The Milky Way’s Recent Galactic Cannibalism

New research from the Gaia space telescope suggests that the Milky Way may have devoured a small galaxy more recently than previously thought. This discovery sheds light on the violent history of our galaxy, which has grown through a series of collisions with smaller galaxies over billions of years. These collisions have left behind a halo of stars that tell the tale of the Milky Way’s cosmic cannibalism.

The Gaia telescope, with its ability to track the positions and movements of over 100,000 stars near our solar system, has revealed that the Milky Way experienced its last major collision much later than scientists had believed. This collision, known as the Gaia-Sausage-Enceladus merger, likely occurred between eight and 11 billion years ago, infusing our galaxy with stars from a massive dwarf galaxy.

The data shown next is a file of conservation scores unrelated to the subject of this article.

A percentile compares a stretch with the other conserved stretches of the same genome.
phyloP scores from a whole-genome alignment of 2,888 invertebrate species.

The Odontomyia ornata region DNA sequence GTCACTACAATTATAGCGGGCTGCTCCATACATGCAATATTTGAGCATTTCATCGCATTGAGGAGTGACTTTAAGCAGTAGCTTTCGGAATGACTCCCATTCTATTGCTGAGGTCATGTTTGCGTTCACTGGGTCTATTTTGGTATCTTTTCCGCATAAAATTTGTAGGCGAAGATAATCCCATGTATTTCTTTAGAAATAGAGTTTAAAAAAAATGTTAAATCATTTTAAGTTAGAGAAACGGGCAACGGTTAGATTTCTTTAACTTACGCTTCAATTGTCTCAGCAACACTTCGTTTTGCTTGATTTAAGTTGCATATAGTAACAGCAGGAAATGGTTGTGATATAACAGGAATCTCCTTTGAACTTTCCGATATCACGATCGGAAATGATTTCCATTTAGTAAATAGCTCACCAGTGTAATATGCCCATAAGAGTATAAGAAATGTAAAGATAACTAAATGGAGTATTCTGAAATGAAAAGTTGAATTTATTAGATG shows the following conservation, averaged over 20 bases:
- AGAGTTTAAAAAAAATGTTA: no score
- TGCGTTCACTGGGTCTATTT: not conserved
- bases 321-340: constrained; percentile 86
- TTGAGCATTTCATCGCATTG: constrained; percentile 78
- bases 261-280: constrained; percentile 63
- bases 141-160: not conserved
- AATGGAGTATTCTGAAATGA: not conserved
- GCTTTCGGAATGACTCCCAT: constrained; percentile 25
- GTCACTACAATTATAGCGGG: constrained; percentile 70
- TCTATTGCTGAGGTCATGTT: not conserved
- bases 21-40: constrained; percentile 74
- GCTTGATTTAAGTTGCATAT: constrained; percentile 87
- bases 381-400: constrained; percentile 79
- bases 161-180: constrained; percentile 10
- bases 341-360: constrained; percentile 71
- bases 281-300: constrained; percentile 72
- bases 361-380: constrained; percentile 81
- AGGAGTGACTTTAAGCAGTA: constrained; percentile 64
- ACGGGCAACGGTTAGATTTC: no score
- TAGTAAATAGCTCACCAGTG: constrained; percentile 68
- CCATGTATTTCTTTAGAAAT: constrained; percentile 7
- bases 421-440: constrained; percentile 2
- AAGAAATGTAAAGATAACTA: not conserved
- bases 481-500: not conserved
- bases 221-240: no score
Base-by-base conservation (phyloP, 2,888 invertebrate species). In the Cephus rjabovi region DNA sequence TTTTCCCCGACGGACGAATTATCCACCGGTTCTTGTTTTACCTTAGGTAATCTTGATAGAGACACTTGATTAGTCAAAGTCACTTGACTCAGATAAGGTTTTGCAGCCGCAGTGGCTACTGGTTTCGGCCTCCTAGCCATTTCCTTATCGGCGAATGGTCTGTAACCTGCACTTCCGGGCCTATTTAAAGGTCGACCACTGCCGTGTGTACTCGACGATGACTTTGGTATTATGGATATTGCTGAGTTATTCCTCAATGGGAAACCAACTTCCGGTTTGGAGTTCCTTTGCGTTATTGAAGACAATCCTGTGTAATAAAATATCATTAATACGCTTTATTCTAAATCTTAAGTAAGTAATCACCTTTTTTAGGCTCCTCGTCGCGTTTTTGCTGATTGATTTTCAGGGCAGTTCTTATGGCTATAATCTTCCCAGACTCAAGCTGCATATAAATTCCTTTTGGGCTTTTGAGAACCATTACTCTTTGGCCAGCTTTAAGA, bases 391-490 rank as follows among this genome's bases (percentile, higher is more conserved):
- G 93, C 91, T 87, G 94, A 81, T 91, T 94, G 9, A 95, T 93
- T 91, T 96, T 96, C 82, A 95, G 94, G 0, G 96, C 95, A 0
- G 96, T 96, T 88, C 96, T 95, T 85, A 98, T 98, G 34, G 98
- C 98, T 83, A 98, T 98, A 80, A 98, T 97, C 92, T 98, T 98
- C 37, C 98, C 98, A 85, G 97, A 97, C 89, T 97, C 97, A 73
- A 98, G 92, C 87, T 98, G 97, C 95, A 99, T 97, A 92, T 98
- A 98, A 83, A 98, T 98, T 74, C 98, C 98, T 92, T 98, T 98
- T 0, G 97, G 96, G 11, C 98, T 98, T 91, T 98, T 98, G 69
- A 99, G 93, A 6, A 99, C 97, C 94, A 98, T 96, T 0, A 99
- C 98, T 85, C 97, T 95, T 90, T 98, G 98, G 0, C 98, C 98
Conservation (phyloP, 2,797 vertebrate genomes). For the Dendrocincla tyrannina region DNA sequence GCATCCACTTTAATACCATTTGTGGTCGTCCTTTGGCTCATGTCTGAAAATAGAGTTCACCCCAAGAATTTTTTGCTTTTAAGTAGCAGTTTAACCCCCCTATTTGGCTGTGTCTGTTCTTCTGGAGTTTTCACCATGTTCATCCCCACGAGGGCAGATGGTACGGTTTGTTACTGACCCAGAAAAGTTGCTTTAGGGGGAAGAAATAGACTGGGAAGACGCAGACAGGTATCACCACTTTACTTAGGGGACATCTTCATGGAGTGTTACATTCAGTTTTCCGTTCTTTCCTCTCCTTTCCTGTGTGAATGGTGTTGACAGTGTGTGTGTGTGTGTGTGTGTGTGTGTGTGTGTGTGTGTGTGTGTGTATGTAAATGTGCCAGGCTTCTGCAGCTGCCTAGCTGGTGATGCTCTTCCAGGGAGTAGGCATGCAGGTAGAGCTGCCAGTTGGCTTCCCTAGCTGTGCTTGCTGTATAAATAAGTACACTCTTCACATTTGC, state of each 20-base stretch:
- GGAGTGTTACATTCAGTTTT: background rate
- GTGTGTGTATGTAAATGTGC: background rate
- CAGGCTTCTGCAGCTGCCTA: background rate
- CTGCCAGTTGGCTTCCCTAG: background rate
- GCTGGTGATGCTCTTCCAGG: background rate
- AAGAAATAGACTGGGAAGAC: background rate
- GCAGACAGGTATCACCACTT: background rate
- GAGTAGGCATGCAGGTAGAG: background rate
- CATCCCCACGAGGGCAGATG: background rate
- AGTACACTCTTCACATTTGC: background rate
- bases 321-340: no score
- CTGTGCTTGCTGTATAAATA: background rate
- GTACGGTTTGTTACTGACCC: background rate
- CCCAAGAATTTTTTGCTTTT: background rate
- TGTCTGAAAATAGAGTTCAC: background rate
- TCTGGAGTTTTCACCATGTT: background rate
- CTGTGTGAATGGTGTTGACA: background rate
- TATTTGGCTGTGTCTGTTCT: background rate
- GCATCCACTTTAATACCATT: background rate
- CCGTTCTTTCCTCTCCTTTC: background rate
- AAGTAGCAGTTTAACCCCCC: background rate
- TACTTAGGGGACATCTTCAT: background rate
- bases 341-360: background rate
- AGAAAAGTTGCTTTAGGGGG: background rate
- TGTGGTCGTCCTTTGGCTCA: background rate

Recent observations from Gaia’s Data Release 3 in 2022 have shown that the strange orbits of stars in the Milky Way’s halo could be the result of a different merger event, known as the Virgo Radial Merger, which took place around 2.7 billion years ago. This discovery challenges previous models of the Milky Way’s growth and raises questions about the origins of certain stellar populations in our galaxy.

The ongoing research using Gaia’s data promises to reveal more about the history of the Milky Way and how it has evolved over time. By studying the wrinkles in the galaxy’s structure, scientists hope to uncover more secrets about its past mergers and interactions with other galaxies. The Gaia telescope continues to revolutionize our understanding of the cosmos and rewrite the story of our galactic home.

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Robert Lea is a science journalist based in the U.K. He has contributed articles to various publications such as Physics World, New Scientist, Astronomy Magazine, and Newsweek. With a bachelor’s degree in physics and astronomy from the U.K.’s Open University, Robert specializes in science communication and is passionate about sharing the wonders of the universe with the public. Follow him on Twitter @sciencef1rst to stay updated on his latest work.